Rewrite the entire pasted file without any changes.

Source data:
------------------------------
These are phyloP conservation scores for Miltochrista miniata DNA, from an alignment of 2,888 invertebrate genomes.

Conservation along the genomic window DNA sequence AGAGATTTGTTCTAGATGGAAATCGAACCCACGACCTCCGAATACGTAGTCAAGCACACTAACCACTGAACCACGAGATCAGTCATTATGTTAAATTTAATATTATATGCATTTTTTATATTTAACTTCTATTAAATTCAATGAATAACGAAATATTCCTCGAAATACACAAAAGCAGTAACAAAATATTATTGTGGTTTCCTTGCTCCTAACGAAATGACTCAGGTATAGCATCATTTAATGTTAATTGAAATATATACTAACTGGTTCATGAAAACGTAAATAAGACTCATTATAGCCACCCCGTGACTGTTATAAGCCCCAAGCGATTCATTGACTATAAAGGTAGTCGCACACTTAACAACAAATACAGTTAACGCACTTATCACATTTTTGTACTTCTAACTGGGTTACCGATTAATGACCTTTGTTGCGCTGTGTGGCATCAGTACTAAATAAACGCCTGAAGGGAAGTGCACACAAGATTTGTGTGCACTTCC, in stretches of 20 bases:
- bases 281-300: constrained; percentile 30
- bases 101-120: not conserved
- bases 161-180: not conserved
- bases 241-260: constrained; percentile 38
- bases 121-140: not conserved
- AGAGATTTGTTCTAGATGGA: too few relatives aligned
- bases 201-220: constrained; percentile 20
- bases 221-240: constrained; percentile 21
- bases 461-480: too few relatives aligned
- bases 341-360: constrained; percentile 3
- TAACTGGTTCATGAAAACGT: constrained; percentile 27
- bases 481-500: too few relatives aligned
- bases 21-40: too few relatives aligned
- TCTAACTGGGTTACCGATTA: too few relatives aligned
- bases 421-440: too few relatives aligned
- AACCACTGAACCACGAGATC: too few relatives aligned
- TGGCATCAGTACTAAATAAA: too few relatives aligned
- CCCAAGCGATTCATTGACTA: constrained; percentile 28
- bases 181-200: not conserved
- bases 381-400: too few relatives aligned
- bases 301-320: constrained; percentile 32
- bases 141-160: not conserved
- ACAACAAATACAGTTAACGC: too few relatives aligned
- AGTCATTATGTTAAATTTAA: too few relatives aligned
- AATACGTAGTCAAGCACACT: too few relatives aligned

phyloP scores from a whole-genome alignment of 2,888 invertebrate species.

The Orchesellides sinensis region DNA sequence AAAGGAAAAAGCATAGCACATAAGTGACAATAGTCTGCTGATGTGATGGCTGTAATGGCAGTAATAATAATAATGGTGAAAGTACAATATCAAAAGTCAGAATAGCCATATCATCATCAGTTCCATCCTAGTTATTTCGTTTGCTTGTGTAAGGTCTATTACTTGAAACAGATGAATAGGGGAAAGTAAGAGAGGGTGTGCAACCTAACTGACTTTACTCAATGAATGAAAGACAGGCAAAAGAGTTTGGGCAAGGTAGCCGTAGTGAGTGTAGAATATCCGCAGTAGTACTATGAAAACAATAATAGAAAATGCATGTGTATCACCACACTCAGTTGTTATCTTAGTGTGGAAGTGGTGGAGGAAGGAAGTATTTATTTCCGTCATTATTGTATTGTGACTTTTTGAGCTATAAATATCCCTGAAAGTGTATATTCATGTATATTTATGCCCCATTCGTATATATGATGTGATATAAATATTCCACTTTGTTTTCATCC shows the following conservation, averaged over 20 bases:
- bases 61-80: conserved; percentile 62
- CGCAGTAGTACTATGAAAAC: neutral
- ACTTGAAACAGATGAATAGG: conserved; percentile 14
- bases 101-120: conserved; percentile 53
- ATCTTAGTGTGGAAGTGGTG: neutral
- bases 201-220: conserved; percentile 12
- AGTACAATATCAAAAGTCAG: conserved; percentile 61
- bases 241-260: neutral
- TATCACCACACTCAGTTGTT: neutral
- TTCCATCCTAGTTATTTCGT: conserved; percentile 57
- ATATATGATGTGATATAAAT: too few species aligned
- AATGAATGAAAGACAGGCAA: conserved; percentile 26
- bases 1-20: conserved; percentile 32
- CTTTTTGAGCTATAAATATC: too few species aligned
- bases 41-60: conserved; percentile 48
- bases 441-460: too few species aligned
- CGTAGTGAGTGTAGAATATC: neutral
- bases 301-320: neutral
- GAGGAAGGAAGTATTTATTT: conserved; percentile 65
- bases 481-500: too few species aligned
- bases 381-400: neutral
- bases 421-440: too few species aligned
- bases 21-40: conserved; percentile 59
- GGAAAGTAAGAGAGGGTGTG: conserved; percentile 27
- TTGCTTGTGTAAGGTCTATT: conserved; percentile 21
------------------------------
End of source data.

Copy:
These are phyloP conservation scores for Miltochrista miniata DNA, from an alignment of 2,888 invertebrate genomes.

Conservation along the genomic window DNA sequence AGAGATTTGTTCTAGATGGAAATCGAACCCACGACCTCCGAATACGTAGTCAAGCACACTAACCACTGAACCACGAGATCAGTCATTATGTTAAATTTAATATTATATGCATTTTTTATATTTAACTTCTATTAAATTCAATGAATAACGAAATATTCCTCGAAATACACAAAAGCAGTAACAAAATATTATTGTGGTTTCCTTGCTCCTAACGAAATGACTCAGGTATAGCATCATTTAATGTTAATTGAAATATATACTAACTGGTTCATGAAAACGTAAATAAGACTCATTATAGCCACCCCGTGACTGTTATAAGCCCCAAGCGATTCATTGACTATAAAGGTAGTCGCACACTTAACAACAAATACAGTTAACGCACTTATCACATTTTTGTACTTCTAACTGGGTTACCGATTAATGACCTTTGTTGCGCTGTGTGGCATCAGTACTAAATAAACGCCTGAAGGGAAGTGCACACAAGATTTGTGTGCACTTCC, in stretches of 20 bases:
- bases 281-300: constrained; percentile 30
- bases 101-120: not conserved
- bases 161-180: not conserved
- bases 241-260: constrained; percentile 38
- bases 121-140: not conserved
- AGAGATTTGTTCTAGATGGA: too few relatives aligned
- bases 201-220: constrained; percentile 20
- bases 221-240: constrained; percentile 21
- bases 461-480: too few relatives aligned
- bases 341-360: constrained; percentile 3
- TAACTGGTTCATGAAAACGT: constrained; percentile 27
- bases 481-500: too few relatives aligned
- bases 21-40: too few relatives aligned
- TCTAACTGGGTTACCGATTA: too few relatives aligned
- bases 421-440: too few relatives aligned
- AACCACTGAACCACGAGATC: too few relatives aligned
- TGGCATCAGTACTAAATAAA: too few relatives aligned
- CCCAAGCGATTCATTGACTA: constrained; percentile 28
- bases 181-200: not conserved
- bases 381-400: too few relatives aligned
- bases 301-320: constrained; percentile 32
- bases 141-160: not conserved
- ACAACAAATACAGTTAACGC: too few relatives aligned
- AGTCATTATGTTAAATTTAA: too few relatives aligned
- AATACGTAGTCAAGCACACT: too few relatives aligned

phyloP scores from a whole-genome alignment of 2,888 invertebrate species.

The Orchesellides sinensis region DNA sequence AAAGGAAAAAGCATAGCACATAAGTGACAATAGTCTGCTGATGTGATGGCTGTAATGGCAGTAATAATAATAATGGTGAAAGTACAATATCAAAAGTCAGAATAGCCATATCATCATCAGTTCCATCCTAGTTATTTCGTTTGCTTGTGTAAGGTCTATTACTTGAAACAGATGAATAGGGGAAAGTAAGAGAGGGTGTGCAACCTAACTGACTTTACTCAATGAATGAAAGACAGGCAAAAGAGTTTGGGCAAGGTAGCCGTAGTGAGTGTAGAATATCCGCAGTAGTACTATGAAAACAATAATAGAAAATGCATGTGTATCACCACACTCAGTTGTTATCTTAGTGTGGAAGTGGTGGAGGAAGGAAGTATTTATTTCCGTCATTATTGTATTGTGACTTTTTGAGCTATAAATATCCCTGAAAGTGTATATTCATGTATATTTATGCCCCATTCGTATATATGATGTGATATAAATATTCCACTTTGTTTTCATCC shows the following conservation, averaged over 20 bases:
- bases 61-80: conserved; percentile 62
- CGCAGTAGTACTATGAAAAC: neutral
- ACTTGAAACAGATGAATAGG: conserved; percentile 14
- bases 101-120: conserved; percentile 53
- ATCTTAGTGTGGAAGTGGTG: neutral
- bases 201-220: conserved; percentile 12
- AGTACAATATCAAAAGTCAG: conserved; percentile 61
- bases 241-260: neutral
- TATCACCACACTCAGTTGTT: neutral
- TTCCATCCTAGTTATTTCGT: conserved; percentile 57
- ATATATGATGTGATATAAAT: too few species aligned
- AATGAATGAAAGACAGGCAA: conserved; percentile 26
- bases 1-20: conserved; percentile 32
- CTTTTTGAGCTATAAATATC: too few species aligned
- bases 41-60: conserved; percentile 48
- bases 441-460: too few species aligned
- CGTAGTGAGTGTAGAATATC: neutral
- bases 301-320: neutral
- GAGGAAGGAAGTATTTATTT: conserved; percentile 65
- bases 481-500: too few species aligned
- bases 381-400: neutral
- bases 421-440: too few species aligned
- bases 21-40: conserved; percentile 59
- GGAAAGTAAGAGAGGGTGTG: conserved; percentile 27
- TTGCTTGTGTAAGGTCTATT: conserved; percentile 21